Just beyond the brook, you’ll reach a fork. Here, the Halifax Trail heads to the right, but you should take the left fork, now following the yellow-blazed Hoeferlin Memorial Trail, which begins here. In 500 feet, you’ll join the blue-blazed Shore Trail, which comes in from the left. The two trails run jointly for a short distance. When the yellow blazes depart to the right, stay to the left and continue to follow the blue blazes.
The blue-blazed Shore Trail heads south, soon crossing the main inlet stream of Bear Swamp Lake and continuing parallel to its western shore. You’ll pass through a rocky area with highbush blueberry bushes along the trail. After following the blue-blazed trail for about half a mile, you’ll cross another inlet stream and pass some evergreen trees. This area was once the site of the Bear Lake Club, a private summer-home community. All of the summer cottages were demolished when the state acquired the property in the 1970s, but many traces of these buildings remain, including two intact stone chimneys in former lakeside homesites to the left of the trail. You’ve now hiked for over four miles, and you might want to take a break at a rock ledge that overlooks the lake.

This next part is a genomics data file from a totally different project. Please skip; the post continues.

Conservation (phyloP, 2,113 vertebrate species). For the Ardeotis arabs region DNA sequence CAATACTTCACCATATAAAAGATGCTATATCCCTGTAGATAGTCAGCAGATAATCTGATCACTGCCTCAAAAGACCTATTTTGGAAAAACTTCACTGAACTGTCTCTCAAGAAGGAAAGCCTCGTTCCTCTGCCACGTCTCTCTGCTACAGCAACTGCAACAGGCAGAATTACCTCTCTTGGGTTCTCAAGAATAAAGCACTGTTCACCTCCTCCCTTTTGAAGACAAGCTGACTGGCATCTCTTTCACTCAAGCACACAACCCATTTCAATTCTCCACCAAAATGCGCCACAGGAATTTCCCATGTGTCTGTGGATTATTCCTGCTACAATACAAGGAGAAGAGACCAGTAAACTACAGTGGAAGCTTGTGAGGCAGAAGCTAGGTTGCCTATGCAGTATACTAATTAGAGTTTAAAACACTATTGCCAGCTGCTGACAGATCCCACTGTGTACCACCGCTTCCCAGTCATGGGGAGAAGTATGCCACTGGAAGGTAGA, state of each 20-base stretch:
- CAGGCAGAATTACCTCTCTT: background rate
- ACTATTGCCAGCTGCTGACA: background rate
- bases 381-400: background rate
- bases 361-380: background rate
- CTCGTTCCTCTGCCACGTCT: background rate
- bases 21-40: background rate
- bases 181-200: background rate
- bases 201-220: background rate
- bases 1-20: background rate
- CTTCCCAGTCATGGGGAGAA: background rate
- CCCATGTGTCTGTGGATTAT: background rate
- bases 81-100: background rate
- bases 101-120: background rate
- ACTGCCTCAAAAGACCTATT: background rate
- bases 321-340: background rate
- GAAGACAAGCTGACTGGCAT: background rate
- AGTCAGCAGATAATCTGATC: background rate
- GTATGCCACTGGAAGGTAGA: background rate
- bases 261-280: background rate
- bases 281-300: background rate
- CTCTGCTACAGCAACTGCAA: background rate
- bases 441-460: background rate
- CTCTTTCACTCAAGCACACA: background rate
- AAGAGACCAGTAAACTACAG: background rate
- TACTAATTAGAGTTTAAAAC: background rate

Just beyond, you’ll reach another fork in the trail. The Cannonball Trail (white C on red) begins here and takes the right fork, but you should bear left and continue to follow the blue-blazed Shore Trail, which crosses a footbridge over the outlet of the lake. The dam which formerly regulated the level of the lake has been breached, and the lake has dropped several feet as a result. This has led to the growth of water lilies and other vegetation, which now covers most of the lake.